Brazilian president Jair Bolsonaro authorized the deployment of armed forces to help fight fires raging in the Amazon and crack down on criminal activities in the region on Friday.
The decree applies to indigenous territories, conservation areas as well as other regions in the Brazilian states spanning the world's largest rainforest.
He hit back at such criticism in his Friday night address, claiming the spreading of “disinformation” – inside or outside Brazil – would do nothing to solve the Amazon crisis.
“Forest fires exist in the whole world and this cannot serve as a pretext for possible international sanctions,” Mr Bolsonaro said in his brief, scripted address.
It came after Donald Trump offered to help Brazil as it grapples with thousands of wildfires burning in the Amazon.
The US president said he had spoken with Mr Bolsonaro and stated that the countries' prospects for trade are "perhaps stronger than ever."
"I told him if the United States can help with the Amazon Rainforest fires, we stand ready to assist!" Mr Trump tweeted.
Earlier on Friday, Emmanuel Macron spearheaded a European charge against Brazil’s president Jair Bolsonaro as a war of words intensified over raging fires in the Amazon basin ahead of this weekend’s G7 summit in Biarritz.
France joined forces with Ireland in threatening to block a trade deal with South America unless Brazil takes action to stop vast tracts of the Amazonian rainforest from burning.
The threat followed a clash between Mr Bolsonaro, a far-Right climate sceptic, and Mr Macron, whom the Brailian leader accused of having a “colonialist mentality” for dubbing the fires an “international crisis” and requesting the Amazon be added to the G7 agenda.
”Our house is burning. Literally,” tweeted the French leader.
Mr Macron, said Mr Bolsonaro, was bent on sensationalism and seeking "personal political gains in an internal matter for Brazil and other Amazonian countries".
Upping the ante, the French premier on Friday accused his Brazilian counterpart of having “lied” about his environmental commitments at the G20 summit in Osaka, Japan in June.
"The decisions and statements from Brazil these recent weeks show clearly that President Bolsonaro has decided to not respect his commitments on the climate, nor to involve himself on the issue of biodiversity," read a presidential statement.
Our house is burning. Literally. The Amazon rain forest - the lungs which produces 20% of our planet’s oxygen - is on fire. It is an international crisis. Members of the G7 Summit, let's discuss this emergency first order in two days! #ActForTheAmazonpic.twitter.com/dogOJj9big— Emmanuel Macron (@EmmanuelMacron) August 22, 2019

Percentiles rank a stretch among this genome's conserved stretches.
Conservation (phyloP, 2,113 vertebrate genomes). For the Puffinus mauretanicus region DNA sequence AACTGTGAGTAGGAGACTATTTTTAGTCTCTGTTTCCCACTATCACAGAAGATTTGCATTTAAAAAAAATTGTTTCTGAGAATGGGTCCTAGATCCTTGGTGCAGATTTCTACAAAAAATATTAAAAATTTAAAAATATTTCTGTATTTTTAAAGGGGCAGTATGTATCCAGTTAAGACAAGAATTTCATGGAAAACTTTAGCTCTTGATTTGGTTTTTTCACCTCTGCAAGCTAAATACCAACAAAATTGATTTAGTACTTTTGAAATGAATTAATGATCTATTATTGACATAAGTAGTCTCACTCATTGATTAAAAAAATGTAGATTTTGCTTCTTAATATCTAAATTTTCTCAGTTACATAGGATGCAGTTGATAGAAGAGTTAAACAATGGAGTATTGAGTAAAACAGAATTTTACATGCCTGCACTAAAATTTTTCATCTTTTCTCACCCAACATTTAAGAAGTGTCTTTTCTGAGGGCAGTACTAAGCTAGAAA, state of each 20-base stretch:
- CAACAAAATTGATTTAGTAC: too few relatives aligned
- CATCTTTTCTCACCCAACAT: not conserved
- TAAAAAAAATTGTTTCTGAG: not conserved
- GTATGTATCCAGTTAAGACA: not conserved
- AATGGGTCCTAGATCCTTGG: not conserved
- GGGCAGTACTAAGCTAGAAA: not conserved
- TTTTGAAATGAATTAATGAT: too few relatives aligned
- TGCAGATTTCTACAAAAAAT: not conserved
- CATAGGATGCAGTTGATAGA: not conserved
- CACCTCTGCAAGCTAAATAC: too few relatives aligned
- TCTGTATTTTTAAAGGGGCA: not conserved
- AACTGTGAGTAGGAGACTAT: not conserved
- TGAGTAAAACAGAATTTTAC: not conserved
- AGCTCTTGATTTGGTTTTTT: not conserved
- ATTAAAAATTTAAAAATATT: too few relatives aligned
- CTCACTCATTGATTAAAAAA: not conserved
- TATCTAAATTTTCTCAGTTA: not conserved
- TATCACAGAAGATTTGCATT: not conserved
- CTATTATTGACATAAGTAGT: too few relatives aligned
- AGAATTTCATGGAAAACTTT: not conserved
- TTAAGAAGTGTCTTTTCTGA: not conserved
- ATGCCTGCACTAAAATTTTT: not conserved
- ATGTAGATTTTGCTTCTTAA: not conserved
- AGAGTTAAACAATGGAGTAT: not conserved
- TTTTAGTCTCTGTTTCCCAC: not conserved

As a consequence, France now opposes an EU trade deal "in its current state" with the Mercosur bloc of South American nations that includes Brazil, Argentina, Paraguay and Uruguay.
Two decades in the making, the treaty is yet to be ratified. Brazil contains about 60 per cent of the Amazon rainforest, seen as the world’s “lungs” and a crucial carbon sink.
Environmental experts say the fires are linked to accelerating deforestation in the Amazon region, which in July quadrupled compared to the same month in 2018, according to data from Brazil's National Institute for Space Research.
Mr Bolsonaro has denied his policies are to blame, pointing the finger at drought and even environmental groups and NGOs - a baseless claim Ireland’s taoiseach, Leo Varadkar, branded “Orwellian”.
Earlier, Mr Varadkar said the Irish government would also oppose the treaty. "There is no way that Ireland will vote for the EU-Mercosur Free Trade Agreement if Brazil does not honour its environmental commitments," he said in a statement.
Ireland and France would need other EU states to help form a blocking minority if they want to sink the deal reached late June.
Angela Merkel called the fires “shocking and threatening” for the “whole world”. Along with Norway, Germany has blocked donations to the Brazilian government’s Amazon fund. But a government spokesperson signalled on Friday that it would not be joining in the push against the trade pact, saying that was "not the right response".
British Prime Minister Boris Johnson said: "I passionately share the view of Emmanuel Macron, and one of the things I am going to be raising at the G7 is the horrific loss of habitats and species around the world.”
French officials said talks were underway to take “concrete initiatives on the Amazon as part of the G7”.
However, all eyes will be on Donald Trump, with whom Mr Macron claims to have a close working relationship but who he has to date failed to sway on a range of issues from Iran and trade to the climate.
A staunch climate sceptic himself having pulled out of the Paris accords, the US president views Mr Bolsonaro as a valuable regional ally who he may choose to defend against European attacks on Brazilian “sovereignty”.
Even so, pressure was piling up on the Brazilian president on the domestic front as demonstrations were held in dozens of cities around his country. Others were also staged in Paris and London.
Brazil's agribusiness lobby, which wields significant influence within Congress, also expressed concerns over a drop in exports due to a potential boycott of Brazilian products.
In an apparent bid to reduce tensions, Mr Bolsonaro mooted the idea of deploying the army to help fight the fires, some 700 of which were ignited between Wednesday and Thursday alone, according to the National Institute for Space Research.